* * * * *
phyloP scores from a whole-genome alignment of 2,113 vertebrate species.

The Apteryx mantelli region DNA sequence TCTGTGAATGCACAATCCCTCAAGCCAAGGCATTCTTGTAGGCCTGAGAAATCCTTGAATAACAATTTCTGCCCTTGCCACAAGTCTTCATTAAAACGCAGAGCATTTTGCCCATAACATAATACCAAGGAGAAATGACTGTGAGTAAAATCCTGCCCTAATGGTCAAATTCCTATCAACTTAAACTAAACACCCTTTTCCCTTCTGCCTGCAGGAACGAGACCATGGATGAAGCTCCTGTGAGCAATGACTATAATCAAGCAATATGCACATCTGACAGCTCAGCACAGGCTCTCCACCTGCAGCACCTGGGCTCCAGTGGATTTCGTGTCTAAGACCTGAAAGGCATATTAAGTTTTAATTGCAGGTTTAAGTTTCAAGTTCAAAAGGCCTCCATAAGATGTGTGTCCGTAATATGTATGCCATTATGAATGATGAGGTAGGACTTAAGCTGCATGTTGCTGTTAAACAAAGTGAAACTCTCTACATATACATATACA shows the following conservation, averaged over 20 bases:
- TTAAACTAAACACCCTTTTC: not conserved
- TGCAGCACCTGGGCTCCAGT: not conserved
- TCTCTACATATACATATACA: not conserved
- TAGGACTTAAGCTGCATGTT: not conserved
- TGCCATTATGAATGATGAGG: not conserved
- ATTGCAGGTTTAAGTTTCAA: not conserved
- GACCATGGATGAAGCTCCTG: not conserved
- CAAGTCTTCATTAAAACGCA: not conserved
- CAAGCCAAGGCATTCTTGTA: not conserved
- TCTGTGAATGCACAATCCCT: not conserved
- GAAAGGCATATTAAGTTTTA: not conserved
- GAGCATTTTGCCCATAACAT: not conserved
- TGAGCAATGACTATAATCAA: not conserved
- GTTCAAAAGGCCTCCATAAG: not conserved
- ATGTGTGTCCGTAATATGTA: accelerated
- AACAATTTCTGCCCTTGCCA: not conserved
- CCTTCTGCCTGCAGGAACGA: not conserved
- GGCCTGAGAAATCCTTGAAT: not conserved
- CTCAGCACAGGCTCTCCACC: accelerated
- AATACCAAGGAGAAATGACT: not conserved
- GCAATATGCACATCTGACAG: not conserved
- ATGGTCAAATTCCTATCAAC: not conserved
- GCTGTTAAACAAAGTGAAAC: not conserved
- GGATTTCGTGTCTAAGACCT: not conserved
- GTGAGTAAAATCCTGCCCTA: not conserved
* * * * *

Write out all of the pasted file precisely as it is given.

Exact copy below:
phyloP scores from a whole-genome alignment of 2,113 vertebrate species.

The Apteryx mantelli region DNA sequence TCTGTGAATGCACAATCCCTCAAGCCAAGGCATTCTTGTAGGCCTGAGAAATCCTTGAATAACAATTTCTGCCCTTGCCACAAGTCTTCATTAAAACGCAGAGCATTTTGCCCATAACATAATACCAAGGAGAAATGACTGTGAGTAAAATCCTGCCCTAATGGTCAAATTCCTATCAACTTAAACTAAACACCCTTTTCCCTTCTGCCTGCAGGAACGAGACCATGGATGAAGCTCCTGTGAGCAATGACTATAATCAAGCAATATGCACATCTGACAGCTCAGCACAGGCTCTCCACCTGCAGCACCTGGGCTCCAGTGGATTTCGTGTCTAAGACCTGAAAGGCATATTAAGTTTTAATTGCAGGTTTAAGTTTCAAGTTCAAAAGGCCTCCATAAGATGTGTGTCCGTAATATGTATGCCATTATGAATGATGAGGTAGGACTTAAGCTGCATGTTGCTGTTAAACAAAGTGAAACTCTCTACATATACATATACA shows the following conservation, averaged over 20 bases:
- TTAAACTAAACACCCTTTTC: not conserved
- TGCAGCACCTGGGCTCCAGT: not conserved
- TCTCTACATATACATATACA: not conserved
- TAGGACTTAAGCTGCATGTT: not conserved
- TGCCATTATGAATGATGAGG: not conserved
- ATTGCAGGTTTAAGTTTCAA: not conserved
- GACCATGGATGAAGCTCCTG: not conserved
- CAAGTCTTCATTAAAACGCA: not conserved
- CAAGCCAAGGCATTCTTGTA: not conserved
- TCTGTGAATGCACAATCCCT: not conserved
- GAAAGGCATATTAAGTTTTA: not conserved
- GAGCATTTTGCCCATAACAT: not conserved
- TGAGCAATGACTATAATCAA: not conserved
- GTTCAAAAGGCCTCCATAAG: not conserved
- ATGTGTGTCCGTAATATGTA: accelerated
- AACAATTTCTGCCCTTGCCA: not conserved
- CCTTCTGCCTGCAGGAACGA: not conserved
- GGCCTGAGAAATCCTTGAAT: not conserved
- CTCAGCACAGGCTCTCCACC: accelerated
- AATACCAAGGAGAAATGACT: not conserved
- GCAATATGCACATCTGACAG: not conserved
- ATGGTCAAATTCCTATCAAC: not conserved
- GCTGTTAAACAAAGTGAAAC: not conserved
- GGATTTCGTGTCTAAGACCT: not conserved
- GTGAGTAAAATCCTGCCCTA: not conserved